28th August 2007
Roberto Forzoni, the Italian psychologist with whom he has been working – in deep contemplation
On the court on which he has left the contents of his stomach and played some of the most inspired tennis of his life, Andy Murray was content just to strike the ball with a real purpose yesterday. Feeling his way back into the sporting mainstream, Murray won his first-round match at the US Open in a manner that will have reverberated through the locker-room like an electrical surge.
Murray’s 6-2, 6-3, 6-0 victory over Pablo Cuevas, a Uruguayan qualifier, was his first in a grand-slam tournament since he defeated Juan Ignacio Chela, of Argentina, in the third round of the Australian Open on January 20. That seems half a lifetime ago, during which time the 20-year-old from Dunblane has endured more misfortunes with his body, only for the setbacks to have hardened his mental resolution.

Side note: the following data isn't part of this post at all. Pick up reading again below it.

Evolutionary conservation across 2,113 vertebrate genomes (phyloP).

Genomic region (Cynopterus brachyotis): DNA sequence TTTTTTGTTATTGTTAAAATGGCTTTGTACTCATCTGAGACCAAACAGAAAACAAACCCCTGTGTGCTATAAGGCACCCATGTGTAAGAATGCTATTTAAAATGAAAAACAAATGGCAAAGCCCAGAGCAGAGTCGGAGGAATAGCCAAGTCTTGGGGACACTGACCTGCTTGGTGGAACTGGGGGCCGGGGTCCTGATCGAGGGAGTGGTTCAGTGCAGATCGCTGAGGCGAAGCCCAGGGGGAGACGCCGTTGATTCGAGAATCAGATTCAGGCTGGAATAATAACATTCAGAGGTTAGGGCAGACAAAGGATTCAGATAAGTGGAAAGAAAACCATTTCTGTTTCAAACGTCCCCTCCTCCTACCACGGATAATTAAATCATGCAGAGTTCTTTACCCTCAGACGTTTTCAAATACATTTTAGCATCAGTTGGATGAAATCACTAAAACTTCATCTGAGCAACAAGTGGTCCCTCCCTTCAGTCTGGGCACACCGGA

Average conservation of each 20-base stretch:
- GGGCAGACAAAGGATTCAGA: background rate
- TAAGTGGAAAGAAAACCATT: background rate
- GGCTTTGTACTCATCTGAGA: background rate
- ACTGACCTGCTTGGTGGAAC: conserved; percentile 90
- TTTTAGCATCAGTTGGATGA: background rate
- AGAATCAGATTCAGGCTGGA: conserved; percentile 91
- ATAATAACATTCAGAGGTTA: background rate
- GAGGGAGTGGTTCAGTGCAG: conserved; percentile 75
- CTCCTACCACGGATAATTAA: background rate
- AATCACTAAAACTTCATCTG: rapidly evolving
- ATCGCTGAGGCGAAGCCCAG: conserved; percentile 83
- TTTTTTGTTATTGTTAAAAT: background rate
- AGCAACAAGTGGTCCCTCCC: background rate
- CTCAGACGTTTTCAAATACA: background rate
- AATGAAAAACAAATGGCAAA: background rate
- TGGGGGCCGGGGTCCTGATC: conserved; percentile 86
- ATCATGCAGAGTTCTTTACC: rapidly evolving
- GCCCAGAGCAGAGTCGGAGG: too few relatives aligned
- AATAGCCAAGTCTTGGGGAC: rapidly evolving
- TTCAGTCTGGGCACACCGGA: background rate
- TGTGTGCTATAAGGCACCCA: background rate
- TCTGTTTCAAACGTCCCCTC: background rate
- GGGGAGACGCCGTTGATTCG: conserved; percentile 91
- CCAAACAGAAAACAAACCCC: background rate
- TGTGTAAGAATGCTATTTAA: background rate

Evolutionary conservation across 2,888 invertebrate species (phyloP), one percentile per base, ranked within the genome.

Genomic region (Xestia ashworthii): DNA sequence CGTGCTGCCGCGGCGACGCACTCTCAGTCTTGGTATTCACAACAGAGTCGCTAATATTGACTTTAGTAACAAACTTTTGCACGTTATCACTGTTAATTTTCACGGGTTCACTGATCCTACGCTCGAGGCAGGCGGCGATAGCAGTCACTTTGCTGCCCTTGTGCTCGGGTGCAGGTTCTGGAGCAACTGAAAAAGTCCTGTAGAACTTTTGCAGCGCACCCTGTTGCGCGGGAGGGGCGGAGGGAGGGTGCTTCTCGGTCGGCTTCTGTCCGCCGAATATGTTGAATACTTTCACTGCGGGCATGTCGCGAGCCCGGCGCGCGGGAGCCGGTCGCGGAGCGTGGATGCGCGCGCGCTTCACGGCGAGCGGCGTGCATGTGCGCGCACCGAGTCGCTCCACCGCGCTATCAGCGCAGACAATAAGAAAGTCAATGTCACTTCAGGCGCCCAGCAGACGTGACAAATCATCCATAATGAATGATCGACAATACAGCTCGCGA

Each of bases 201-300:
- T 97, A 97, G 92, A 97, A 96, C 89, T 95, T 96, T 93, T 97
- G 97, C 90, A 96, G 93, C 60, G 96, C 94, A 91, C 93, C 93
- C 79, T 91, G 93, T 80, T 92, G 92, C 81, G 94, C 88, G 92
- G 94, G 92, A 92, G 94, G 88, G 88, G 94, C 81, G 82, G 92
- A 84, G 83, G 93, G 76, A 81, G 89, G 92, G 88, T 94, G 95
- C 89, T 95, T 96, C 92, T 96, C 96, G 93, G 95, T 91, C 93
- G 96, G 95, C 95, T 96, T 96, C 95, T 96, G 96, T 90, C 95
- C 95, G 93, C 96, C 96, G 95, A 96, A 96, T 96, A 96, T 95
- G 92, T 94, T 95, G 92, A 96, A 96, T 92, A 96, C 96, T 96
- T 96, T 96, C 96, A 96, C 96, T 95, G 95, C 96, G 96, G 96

“It’s quite hard to describe my emotions because when you don’t play for such a long time at an acceptable level, it’s tough to stay positive,” Murray said. “That result means so much to me – more than a lot of results I had earlier in the year.”
You did not need a degree in sports psychology to appreciate what this small step meant for the British No 1. He sat for a good minute in his chair at the end of the match – which was watched by Roberto Forzoni, the Italian psychologist with whom he has been working – in deep contemplation. For him to emerge in the second round – in which he will play Jonas Björkman, the oldest man in the draw at 35 – is a considerable relief, as is the fact that the right wrist he flexed as he walked back from changeovers stayed rock-like in both defence and attack.